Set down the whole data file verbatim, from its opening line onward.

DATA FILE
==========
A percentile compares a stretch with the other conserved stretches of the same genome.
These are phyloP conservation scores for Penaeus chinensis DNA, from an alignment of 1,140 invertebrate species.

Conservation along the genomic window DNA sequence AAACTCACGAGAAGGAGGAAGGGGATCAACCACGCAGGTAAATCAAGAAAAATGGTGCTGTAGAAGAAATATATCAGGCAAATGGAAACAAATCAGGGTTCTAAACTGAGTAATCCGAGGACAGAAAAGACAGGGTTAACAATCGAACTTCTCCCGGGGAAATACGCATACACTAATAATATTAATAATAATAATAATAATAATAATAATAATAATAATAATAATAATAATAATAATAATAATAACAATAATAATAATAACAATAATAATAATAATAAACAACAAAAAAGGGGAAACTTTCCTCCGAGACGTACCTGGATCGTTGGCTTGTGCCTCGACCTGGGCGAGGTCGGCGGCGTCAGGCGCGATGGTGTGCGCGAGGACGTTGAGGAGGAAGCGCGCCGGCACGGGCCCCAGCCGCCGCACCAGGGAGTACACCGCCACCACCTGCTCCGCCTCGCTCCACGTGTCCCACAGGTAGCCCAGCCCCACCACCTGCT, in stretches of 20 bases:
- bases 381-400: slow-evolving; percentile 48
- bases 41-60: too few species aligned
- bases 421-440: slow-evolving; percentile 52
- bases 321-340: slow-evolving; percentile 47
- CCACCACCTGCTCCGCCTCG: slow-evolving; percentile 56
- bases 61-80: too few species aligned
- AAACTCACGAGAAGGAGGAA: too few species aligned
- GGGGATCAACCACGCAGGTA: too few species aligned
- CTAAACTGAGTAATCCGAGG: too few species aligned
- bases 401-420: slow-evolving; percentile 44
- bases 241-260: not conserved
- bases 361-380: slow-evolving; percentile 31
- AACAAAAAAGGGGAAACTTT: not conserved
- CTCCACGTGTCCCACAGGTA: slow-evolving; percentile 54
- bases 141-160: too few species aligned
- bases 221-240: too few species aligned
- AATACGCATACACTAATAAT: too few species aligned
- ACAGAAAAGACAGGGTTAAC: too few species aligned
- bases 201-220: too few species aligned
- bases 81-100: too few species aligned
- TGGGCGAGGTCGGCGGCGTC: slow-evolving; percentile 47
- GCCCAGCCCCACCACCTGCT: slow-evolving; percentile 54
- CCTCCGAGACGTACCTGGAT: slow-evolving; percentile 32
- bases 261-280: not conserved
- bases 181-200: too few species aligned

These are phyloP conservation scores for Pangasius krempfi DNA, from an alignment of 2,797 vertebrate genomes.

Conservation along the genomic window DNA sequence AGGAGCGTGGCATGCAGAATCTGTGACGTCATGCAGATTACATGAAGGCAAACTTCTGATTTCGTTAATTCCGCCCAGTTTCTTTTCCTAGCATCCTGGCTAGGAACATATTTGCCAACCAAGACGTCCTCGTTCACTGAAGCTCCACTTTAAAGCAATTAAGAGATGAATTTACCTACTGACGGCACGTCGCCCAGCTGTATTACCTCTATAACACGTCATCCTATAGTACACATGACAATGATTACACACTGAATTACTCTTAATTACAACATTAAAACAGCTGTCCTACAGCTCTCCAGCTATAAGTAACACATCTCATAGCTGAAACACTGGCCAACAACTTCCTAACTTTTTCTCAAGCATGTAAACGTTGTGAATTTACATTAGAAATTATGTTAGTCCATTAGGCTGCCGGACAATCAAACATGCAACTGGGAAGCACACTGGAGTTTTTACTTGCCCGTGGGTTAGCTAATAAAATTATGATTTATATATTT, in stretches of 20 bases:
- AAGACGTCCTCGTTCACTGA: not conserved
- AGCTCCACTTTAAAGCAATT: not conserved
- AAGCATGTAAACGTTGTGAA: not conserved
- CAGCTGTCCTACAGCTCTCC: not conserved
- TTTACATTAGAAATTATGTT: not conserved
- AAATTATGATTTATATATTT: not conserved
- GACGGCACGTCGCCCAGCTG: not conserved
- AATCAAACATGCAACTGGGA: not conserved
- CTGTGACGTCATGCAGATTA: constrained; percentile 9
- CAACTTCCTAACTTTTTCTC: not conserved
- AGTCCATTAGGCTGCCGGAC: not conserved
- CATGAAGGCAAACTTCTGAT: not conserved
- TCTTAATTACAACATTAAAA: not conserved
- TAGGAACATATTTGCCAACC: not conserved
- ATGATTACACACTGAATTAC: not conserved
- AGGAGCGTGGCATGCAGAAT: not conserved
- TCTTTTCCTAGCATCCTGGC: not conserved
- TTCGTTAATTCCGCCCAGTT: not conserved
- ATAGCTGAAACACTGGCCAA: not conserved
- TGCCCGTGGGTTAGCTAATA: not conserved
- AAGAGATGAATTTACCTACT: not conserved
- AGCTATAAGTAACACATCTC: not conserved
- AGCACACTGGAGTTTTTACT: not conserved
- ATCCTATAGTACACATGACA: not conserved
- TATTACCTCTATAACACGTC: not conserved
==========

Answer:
A percentile compares a stretch with the other conserved stretches of the same genome.
These are phyloP conservation scores for Penaeus chinensis DNA, from an alignment of 1,140 invertebrate species.

Conservation along the genomic window DNA sequence AAACTCACGAGAAGGAGGAAGGGGATCAACCACGCAGGTAAATCAAGAAAAATGGTGCTGTAGAAGAAATATATCAGGCAAATGGAAACAAATCAGGGTTCTAAACTGAGTAATCCGAGGACAGAAAAGACAGGGTTAACAATCGAACTTCTCCCGGGGAAATACGCATACACTAATAATATTAATAATAATAATAATAATAATAATAATAATAATAATAATAATAATAATAATAATAATAATAACAATAATAATAATAACAATAATAATAATAATAAACAACAAAAAAGGGGAAACTTTCCTCCGAGACGTACCTGGATCGTTGGCTTGTGCCTCGACCTGGGCGAGGTCGGCGGCGTCAGGCGCGATGGTGTGCGCGAGGACGTTGAGGAGGAAGCGCGCCGGCACGGGCCCCAGCCGCCGCACCAGGGAGTACACCGCCACCACCTGCTCCGCCTCGCTCCACGTGTCCCACAGGTAGCCCAGCCCCACCACCTGCT, in stretches of 20 bases:
- bases 381-400: slow-evolving; percentile 48
- bases 41-60: too few species aligned
- bases 421-440: slow-evolving; percentile 52
- bases 321-340: slow-evolving; percentile 47
- CCACCACCTGCTCCGCCTCG: slow-evolving; percentile 56
- bases 61-80: too few species aligned
- AAACTCACGAGAAGGAGGAA: too few species aligned
- GGGGATCAACCACGCAGGTA: too few species aligned
- CTAAACTGAGTAATCCGAGG: too few species aligned
- bases 401-420: slow-evolving; percentile 44
- bases 241-260: not conserved
- bases 361-380: slow-evolving; percentile 31
- AACAAAAAAGGGGAAACTTT: not conserved
- CTCCACGTGTCCCACAGGTA: slow-evolving; percentile 54
- bases 141-160: too few species aligned
- bases 221-240: too few species aligned
- AATACGCATACACTAATAAT: too few species aligned
- ACAGAAAAGACAGGGTTAAC: too few species aligned
- bases 201-220: too few species aligned
- bases 81-100: too few species aligned
- TGGGCGAGGTCGGCGGCGTC: slow-evolving; percentile 47
- GCCCAGCCCCACCACCTGCT: slow-evolving; percentile 54
- CCTCCGAGACGTACCTGGAT: slow-evolving; percentile 32
- bases 261-280: not conserved
- bases 181-200: too few species aligned

These are phyloP conservation scores for Pangasius krempfi DNA, from an alignment of 2,797 vertebrate genomes.

Conservation along the genomic window DNA sequence AGGAGCGTGGCATGCAGAATCTGTGACGTCATGCAGATTACATGAAGGCAAACTTCTGATTTCGTTAATTCCGCCCAGTTTCTTTTCCTAGCATCCTGGCTAGGAACATATTTGCCAACCAAGACGTCCTCGTTCACTGAAGCTCCACTTTAAAGCAATTAAGAGATGAATTTACCTACTGACGGCACGTCGCCCAGCTGTATTACCTCTATAACACGTCATCCTATAGTACACATGACAATGATTACACACTGAATTACTCTTAATTACAACATTAAAACAGCTGTCCTACAGCTCTCCAGCTATAAGTAACACATCTCATAGCTGAAACACTGGCCAACAACTTCCTAACTTTTTCTCAAGCATGTAAACGTTGTGAATTTACATTAGAAATTATGTTAGTCCATTAGGCTGCCGGACAATCAAACATGCAACTGGGAAGCACACTGGAGTTTTTACTTGCCCGTGGGTTAGCTAATAAAATTATGATTTATATATTT, in stretches of 20 bases:
- AAGACGTCCTCGTTCACTGA: not conserved
- AGCTCCACTTTAAAGCAATT: not conserved
- AAGCATGTAAACGTTGTGAA: not conserved
- CAGCTGTCCTACAGCTCTCC: not conserved
- TTTACATTAGAAATTATGTT: not conserved
- AAATTATGATTTATATATTT: not conserved
- GACGGCACGTCGCCCAGCTG: not conserved
- AATCAAACATGCAACTGGGA: not conserved
- CTGTGACGTCATGCAGATTA: constrained; percentile 9
- CAACTTCCTAACTTTTTCTC: not conserved
- AGTCCATTAGGCTGCCGGAC: not conserved
- CATGAAGGCAAACTTCTGAT: not conserved
- TCTTAATTACAACATTAAAA: not conserved
- TAGGAACATATTTGCCAACC: not conserved
- ATGATTACACACTGAATTAC: not conserved
- AGGAGCGTGGCATGCAGAAT: not conserved
- TCTTTTCCTAGCATCCTGGC: not conserved
- TTCGTTAATTCCGCCCAGTT: not conserved
- ATAGCTGAAACACTGGCCAA: not conserved
- TGCCCGTGGGTTAGCTAATA: not conserved
- AAGAGATGAATTTACCTACT: not conserved
- AGCTATAAGTAACACATCTC: not conserved
- AGCACACTGGAGTTTTTACT: not conserved
- ATCCTATAGTACACATGACA: not conserved
- TATTACCTCTATAACACGTC: not conserved